“Check It Off! is intended for you, as students, to create a plan and with that plan, you can navigate through each year in your education to find solutions that will put you in line for success.”
Diane and I worked through her own plan and discussed a couple of options that could possibly resolve her conflict, but there one option, in particular, that would not only keep her in school but also help her father at the same time.
When students are navigating their education and “checking off” all the things they need to do in order to be successful, it is easy to overlook the most obvious things when you are in the thick in the process. I asked Diane if she had reviewed the section on scholarships. She had looked at it but pushed it aside not fully understanding how this particular “check” might help her to finish school and gain her Dad’s support.
Diane had no idea how many different types of scholarships there were and, more importantly, that she was a perfect candidate for some being offered. We talked about certain scholarships based on what country a student is from, what zip code they resided in, and what degree program they might pursue. She was aware that there were just a couple of scholarships offered of this type, but she was not aware that very few students actually take advantage of the opportunity.
Diane’s optimism over the process was brief. Sure, there were scholarships out there exactly for her, but to apply for them requires a copy of her transcript, and a personal letter stating why she would deserve the scholarship and how she would ultimately use that money if it was given to her. Like so many other students, Diane explained why writing this letter would not be worth her time. She believes, like so many other students, that it would take a lot of time to write this letter and the probability of her actually getting the scholarship was so small. “Why even do it? “ She asked. “It seems like I would be taking a huge risk with no return.”
“Because college is a time when you are given opportunities that are worth taking such risks,” I told the students in the audience. In Diane’s case, she did take the time to write out a personal, thoughtful letter to go with her scholarship application. We worked together on her understanding of how “risks” can achieve great “rewards,” and in the end, Diane was awarded a $1,500 scholarship for the effort.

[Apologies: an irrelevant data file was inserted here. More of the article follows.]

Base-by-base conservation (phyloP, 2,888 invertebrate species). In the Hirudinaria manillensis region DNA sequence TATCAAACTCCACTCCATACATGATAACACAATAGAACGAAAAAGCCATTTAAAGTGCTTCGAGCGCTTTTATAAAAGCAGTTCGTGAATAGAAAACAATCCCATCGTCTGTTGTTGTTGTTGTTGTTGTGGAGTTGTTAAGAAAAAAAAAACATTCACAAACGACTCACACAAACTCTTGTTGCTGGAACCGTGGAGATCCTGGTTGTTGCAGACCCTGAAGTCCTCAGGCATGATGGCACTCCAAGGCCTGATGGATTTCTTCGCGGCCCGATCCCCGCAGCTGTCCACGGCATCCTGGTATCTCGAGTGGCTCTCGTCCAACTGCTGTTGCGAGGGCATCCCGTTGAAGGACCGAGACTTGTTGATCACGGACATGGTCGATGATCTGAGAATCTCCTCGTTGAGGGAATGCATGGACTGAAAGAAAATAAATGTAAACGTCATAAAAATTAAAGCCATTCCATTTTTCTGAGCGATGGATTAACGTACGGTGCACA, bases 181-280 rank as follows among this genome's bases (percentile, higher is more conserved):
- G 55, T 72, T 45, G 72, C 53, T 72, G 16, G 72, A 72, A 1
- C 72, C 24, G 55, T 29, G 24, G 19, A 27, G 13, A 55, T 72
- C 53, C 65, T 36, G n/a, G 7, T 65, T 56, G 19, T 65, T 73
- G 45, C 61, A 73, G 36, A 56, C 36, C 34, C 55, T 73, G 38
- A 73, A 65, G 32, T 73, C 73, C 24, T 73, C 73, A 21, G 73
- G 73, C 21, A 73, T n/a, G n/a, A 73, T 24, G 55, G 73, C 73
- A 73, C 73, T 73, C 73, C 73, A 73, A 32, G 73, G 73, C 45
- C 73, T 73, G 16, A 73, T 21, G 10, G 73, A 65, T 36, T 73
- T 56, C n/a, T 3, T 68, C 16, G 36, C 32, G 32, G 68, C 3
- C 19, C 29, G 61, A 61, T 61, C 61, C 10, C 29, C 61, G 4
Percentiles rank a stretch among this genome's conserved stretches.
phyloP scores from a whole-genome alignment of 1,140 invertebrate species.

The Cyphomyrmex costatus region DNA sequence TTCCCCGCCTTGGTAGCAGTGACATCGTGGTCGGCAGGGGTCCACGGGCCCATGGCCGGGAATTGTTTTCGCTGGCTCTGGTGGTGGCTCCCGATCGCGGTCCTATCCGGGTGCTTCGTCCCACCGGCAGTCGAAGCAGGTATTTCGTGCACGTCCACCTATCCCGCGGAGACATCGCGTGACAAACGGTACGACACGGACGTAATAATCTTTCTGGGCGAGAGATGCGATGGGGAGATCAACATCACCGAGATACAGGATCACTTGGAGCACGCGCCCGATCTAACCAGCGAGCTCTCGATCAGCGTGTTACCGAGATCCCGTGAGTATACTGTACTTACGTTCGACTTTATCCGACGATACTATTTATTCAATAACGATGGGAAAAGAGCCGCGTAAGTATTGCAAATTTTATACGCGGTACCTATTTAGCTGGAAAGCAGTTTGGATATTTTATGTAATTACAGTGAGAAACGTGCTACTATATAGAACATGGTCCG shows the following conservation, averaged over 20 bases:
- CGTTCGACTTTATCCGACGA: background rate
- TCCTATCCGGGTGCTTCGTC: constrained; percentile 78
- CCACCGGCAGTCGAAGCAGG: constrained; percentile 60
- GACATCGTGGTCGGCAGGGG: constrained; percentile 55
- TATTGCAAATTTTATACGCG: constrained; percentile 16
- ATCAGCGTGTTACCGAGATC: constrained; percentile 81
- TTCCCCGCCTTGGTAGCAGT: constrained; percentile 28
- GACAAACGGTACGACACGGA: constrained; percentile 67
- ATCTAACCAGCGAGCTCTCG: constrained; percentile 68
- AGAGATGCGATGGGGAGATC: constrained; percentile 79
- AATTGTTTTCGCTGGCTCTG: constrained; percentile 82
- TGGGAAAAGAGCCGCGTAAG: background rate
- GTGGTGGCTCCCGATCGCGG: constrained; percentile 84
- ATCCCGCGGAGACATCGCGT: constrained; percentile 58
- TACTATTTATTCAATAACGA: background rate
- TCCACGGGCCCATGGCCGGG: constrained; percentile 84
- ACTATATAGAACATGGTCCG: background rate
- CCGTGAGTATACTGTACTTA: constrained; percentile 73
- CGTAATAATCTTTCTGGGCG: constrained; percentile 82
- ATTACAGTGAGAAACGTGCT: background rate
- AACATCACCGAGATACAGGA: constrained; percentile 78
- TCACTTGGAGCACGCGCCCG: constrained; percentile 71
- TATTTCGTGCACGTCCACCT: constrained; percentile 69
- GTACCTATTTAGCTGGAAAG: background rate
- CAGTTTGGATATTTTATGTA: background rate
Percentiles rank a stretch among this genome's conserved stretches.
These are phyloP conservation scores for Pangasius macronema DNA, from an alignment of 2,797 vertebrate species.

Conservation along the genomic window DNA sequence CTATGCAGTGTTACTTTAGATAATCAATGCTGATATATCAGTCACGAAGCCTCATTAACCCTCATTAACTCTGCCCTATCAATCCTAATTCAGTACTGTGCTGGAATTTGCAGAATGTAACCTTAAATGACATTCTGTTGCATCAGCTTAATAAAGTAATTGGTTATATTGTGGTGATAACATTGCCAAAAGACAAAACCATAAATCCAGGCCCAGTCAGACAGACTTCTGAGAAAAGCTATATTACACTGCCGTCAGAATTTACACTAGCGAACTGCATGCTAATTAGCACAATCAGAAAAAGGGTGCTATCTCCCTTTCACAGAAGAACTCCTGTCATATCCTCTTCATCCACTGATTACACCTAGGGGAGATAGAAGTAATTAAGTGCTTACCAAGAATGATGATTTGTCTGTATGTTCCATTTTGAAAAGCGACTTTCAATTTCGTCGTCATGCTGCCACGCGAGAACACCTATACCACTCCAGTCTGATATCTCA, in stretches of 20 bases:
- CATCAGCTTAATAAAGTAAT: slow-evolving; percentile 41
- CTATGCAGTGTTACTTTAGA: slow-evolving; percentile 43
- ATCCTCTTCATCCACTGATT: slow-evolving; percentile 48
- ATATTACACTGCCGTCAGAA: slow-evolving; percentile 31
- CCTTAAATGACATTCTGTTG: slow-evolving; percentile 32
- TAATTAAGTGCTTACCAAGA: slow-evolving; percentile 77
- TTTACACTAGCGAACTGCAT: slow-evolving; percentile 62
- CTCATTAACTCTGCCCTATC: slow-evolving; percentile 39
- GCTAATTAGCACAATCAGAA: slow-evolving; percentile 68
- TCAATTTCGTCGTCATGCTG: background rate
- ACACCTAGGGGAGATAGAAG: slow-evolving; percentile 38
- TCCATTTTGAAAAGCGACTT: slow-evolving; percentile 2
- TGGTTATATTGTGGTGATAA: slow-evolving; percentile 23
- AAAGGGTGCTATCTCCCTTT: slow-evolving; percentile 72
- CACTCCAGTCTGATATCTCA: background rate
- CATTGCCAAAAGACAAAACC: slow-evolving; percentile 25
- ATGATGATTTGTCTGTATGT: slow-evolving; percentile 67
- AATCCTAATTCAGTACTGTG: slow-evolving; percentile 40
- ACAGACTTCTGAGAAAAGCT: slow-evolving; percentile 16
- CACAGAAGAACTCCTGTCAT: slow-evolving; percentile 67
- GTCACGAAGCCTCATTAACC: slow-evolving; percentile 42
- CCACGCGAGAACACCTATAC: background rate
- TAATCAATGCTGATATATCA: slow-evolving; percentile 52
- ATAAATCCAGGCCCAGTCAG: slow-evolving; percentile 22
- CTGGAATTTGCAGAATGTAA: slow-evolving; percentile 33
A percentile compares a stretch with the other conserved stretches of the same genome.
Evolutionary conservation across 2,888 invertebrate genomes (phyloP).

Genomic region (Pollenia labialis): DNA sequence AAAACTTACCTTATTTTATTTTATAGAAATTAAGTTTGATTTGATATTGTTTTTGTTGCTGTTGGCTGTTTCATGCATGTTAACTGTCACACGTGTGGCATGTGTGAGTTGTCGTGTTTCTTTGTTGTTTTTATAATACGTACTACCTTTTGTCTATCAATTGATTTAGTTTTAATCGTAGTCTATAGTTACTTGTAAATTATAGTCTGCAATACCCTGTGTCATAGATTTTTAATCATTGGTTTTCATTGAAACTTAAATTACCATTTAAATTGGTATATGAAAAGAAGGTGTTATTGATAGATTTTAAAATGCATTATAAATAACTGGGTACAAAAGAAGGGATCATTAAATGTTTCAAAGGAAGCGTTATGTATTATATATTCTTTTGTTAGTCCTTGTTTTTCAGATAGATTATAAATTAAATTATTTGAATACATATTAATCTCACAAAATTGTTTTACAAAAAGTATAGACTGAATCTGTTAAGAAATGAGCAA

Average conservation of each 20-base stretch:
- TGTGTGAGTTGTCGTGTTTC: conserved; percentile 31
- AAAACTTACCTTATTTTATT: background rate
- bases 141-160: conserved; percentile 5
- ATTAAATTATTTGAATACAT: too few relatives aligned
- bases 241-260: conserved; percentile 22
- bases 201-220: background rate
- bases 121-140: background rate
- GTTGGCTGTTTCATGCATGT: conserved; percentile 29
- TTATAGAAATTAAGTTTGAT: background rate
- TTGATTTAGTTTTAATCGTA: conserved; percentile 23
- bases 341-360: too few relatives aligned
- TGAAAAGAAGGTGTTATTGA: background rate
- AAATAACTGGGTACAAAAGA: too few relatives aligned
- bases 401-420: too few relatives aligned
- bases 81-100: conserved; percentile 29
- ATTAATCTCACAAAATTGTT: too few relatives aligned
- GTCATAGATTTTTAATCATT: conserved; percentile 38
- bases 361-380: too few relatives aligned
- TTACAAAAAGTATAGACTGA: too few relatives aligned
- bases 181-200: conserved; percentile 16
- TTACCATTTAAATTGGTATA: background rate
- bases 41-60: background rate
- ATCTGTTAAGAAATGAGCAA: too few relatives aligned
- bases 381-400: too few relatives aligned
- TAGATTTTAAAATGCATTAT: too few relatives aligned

The risk of her effort not only eased the financial hardships at home by helping to pay her tuition and book costs but more importantly, for Diane, it was a symbol to her Dad that her choice to stay in college and complete the coursework and graduate was a choice worth the risk.
“It is important to stand out from your competition when applying for jobs once you graduate from college,” I continued to tell the students in the auditorium. “And one of the not-so-obvious benefits of obtaining a scholarship is that when you place this information on your resume, employers feel that these candidates are worth interviewing.”
The most obvious success of what Diane achieved was that she had a plan for her education and she sought out help when the list of things to do didn’t seem to apply to her situation. Risk-taking is part of the many great lessons one learns in college. Sometimes students just need to have faith in their education plan and work to keep checking off all the tasks that make the process so rewarding for their future.
So, take some risks. It literally might pay off!
Vera Teller is a professor at California State University Dominguez Hills. She is a Ph.D., and has written two books to help her students navigate the bumpy road from college to career, Check It Off! and Navigate Your Way to the Career You Want. She lives in Southern California, is an in-demand College-to-Career Speaker, and consults with parents and students on navigating the entire process. www.verateller.com